I listened to a wonderful podcast last week from MarketingProfs.com interviewing Lee Odden, CEO of TopRank Online Marketing, who also recently wrote the book Optimize: How to Attract and Engage More Customers by Integrating SEO, Social Media, and Content Marketing. The 30-minute interview was packed with great advice and insights regarding holistic marketing optimization.
According to Odden, companies need to view the integration of search (SEO), social media, and content marketing holistically in order to maximize optimization and engagement with regard to their online marketing efforts. In part due to Google’s ever changing search rankings, and in part due to the fact that people are searching for relevant and valuable content as a means to making decisions about purchases, it is important to take a step back and look at the whole picture before determining how to best approach your digital marketing strategy.
Crafting Your Digital Marketing Strategy
For an example of how one company is optimizing their digital marketing approach, watch the below video interview with Charlotte Blank, social media manager for GM:
Step 1: Content
As mentioned in the video, the basis of forming a digital strategy should always begin with a heavy focus on the consumer. Odden suggests asking the following questions prior to embarking on any content marketing strategy:
- Whose going to find this?
- Whose going to read it?
- Whose it for?
- How will we know it’s successful?
The answers to these questions will form the basis for your holistic approach. Once content is hashed out (click here for an excellent infographic outlining the different types of content marketing formats to consider), SEO and social media can be utilized to leverage content and increase engagement. Now, the question becomes: how can you best leverage SEO and social media to get better results?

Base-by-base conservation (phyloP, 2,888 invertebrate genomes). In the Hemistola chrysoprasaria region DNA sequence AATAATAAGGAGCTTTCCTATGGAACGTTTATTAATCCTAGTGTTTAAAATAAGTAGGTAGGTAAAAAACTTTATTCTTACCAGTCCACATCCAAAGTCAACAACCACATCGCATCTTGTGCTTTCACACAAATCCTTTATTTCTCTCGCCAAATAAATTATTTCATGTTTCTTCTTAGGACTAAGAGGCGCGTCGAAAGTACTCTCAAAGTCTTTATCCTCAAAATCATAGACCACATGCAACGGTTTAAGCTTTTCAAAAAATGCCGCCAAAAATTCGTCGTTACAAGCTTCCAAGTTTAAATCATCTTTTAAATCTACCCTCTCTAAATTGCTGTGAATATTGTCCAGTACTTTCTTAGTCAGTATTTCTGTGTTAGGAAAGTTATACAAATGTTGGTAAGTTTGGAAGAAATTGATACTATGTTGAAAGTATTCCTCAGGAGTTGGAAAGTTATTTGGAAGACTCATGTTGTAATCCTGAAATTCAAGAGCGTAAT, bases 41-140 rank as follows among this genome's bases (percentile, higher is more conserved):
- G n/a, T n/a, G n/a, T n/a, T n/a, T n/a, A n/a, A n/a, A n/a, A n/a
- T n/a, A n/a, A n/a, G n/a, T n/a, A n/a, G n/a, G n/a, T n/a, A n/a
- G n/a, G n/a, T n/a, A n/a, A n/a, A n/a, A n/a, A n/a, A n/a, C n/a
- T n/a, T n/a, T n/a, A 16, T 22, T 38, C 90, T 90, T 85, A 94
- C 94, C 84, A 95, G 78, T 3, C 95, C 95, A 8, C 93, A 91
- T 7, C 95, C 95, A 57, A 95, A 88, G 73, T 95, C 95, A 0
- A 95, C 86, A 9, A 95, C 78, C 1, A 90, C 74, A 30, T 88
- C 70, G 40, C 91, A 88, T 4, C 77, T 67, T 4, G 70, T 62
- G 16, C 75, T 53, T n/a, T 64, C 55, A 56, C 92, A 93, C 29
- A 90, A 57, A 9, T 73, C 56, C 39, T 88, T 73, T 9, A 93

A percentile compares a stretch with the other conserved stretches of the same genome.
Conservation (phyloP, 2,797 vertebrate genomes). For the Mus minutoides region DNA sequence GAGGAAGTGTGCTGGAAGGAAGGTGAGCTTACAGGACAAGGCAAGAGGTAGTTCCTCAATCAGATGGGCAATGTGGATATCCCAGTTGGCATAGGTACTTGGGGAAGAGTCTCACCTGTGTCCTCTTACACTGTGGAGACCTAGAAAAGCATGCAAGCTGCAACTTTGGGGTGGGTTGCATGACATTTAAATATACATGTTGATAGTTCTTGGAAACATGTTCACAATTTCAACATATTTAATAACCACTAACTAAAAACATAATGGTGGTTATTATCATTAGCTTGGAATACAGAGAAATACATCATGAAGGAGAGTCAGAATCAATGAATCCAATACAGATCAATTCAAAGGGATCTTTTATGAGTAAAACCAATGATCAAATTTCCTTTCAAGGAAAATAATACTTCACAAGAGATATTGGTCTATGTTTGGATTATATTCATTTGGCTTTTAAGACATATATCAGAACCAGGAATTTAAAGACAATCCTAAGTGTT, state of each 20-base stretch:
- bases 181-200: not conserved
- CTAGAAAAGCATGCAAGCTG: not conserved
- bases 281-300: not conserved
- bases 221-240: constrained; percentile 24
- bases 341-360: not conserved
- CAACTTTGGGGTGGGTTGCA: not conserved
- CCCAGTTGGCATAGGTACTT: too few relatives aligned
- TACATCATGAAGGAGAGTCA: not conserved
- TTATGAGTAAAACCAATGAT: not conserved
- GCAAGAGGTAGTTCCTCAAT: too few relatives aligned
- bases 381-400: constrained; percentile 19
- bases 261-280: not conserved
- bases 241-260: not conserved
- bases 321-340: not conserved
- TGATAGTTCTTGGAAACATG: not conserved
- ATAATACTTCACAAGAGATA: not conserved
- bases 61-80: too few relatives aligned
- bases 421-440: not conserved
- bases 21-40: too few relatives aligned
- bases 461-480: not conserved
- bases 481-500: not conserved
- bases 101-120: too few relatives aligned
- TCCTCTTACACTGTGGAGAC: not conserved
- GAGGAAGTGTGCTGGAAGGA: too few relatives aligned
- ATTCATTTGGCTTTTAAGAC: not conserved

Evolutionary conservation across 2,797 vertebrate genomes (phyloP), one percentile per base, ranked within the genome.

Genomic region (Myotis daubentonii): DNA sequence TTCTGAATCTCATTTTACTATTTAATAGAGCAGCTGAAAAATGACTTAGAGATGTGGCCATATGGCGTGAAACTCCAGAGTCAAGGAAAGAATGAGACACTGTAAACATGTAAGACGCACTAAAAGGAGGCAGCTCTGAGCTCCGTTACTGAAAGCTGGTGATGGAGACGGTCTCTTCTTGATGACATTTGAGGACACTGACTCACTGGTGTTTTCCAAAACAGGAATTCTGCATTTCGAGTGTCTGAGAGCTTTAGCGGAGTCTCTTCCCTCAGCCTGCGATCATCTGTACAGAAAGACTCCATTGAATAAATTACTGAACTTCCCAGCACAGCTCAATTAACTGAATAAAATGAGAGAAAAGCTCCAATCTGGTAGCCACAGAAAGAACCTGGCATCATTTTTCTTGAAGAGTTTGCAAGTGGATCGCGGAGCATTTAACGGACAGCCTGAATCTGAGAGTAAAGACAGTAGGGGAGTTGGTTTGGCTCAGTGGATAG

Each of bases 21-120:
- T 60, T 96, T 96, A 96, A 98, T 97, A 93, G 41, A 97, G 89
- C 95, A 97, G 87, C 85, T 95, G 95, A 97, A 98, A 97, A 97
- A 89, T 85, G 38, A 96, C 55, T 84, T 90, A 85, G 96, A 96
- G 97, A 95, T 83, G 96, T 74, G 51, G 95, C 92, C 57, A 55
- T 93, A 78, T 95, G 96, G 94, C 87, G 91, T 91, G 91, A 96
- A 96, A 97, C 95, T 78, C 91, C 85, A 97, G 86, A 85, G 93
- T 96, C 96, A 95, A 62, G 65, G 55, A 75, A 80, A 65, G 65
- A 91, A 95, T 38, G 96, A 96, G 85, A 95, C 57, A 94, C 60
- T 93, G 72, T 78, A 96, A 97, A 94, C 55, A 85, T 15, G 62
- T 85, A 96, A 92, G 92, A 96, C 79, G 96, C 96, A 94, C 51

Step 2: Search Engine Optimization
According to a recent post on Mark Schaefer’s blog entitled “Marketer Claims SEO as We Know it is Dead,” Odden discusses the term SEO. He argues that the notion of search rankings is no longer predictable given personalization, social search, personalized search history, the geographic location of where a person is searching from, and now the integration of Google +, making traditional SEO not as relevant as it once was. However, SEO still plays a large role in helping to optimize your content despite the fact that such circumstances are constantly changing. According to one study just released by Forrester Research, search, not social is what’s currently driving sales online.
So how does one keep up with these ongoing changes, while at the same time being able to successfully measure effectiveness? According to Odden, the only thing you can really do any more (aside from hiring a top notch digital agency or expert to assist with optimizing your site for customers!) is to compete against yourself, make a relative comparison, take a snapshot of where you are, envision where it is you want to be, and compare. From there, look for a trend over time based on analytics to chart your progress.
Step 3: Social Media
In order to be relevant, you need to show up at the right time, in the right way, and with the right information, as I discussed in a recent post regarding Google’s “Zero Moment of Truth” theory. One way to achieve this is of course by focusing on the use of sharing content via social media so that it can be consumed, shared, and discussed among both existing and prospective customers.
In the above video, Blank talks about GM’s social media efforts and how she feels that social media in particular plays a role in all stages of the sales funnel, specifically as a “top of the funnel” activity with engaging customers who are just entering into the sales cycle. For example, GM uses the various Facebook pages and Twitter handles for its name plates (vehicle brands) to engage with particular types of customers, with the goal of matching up the lifestyle interests of target customers to its brands. For example, GM increased engagement on their Facebook page for the Sonic launch with millennials by offering early access to Spotify, since music is a passion among the group.
In closing, to achieve optimization, always remember that your approach must be customer-centric in nature, holistic, and perhaps most of all a continuous process of hypothesis, implementation, measurement and refinement.
Now it’s your turn: what are some examples of companies that you are familiar with that have truly optimized content?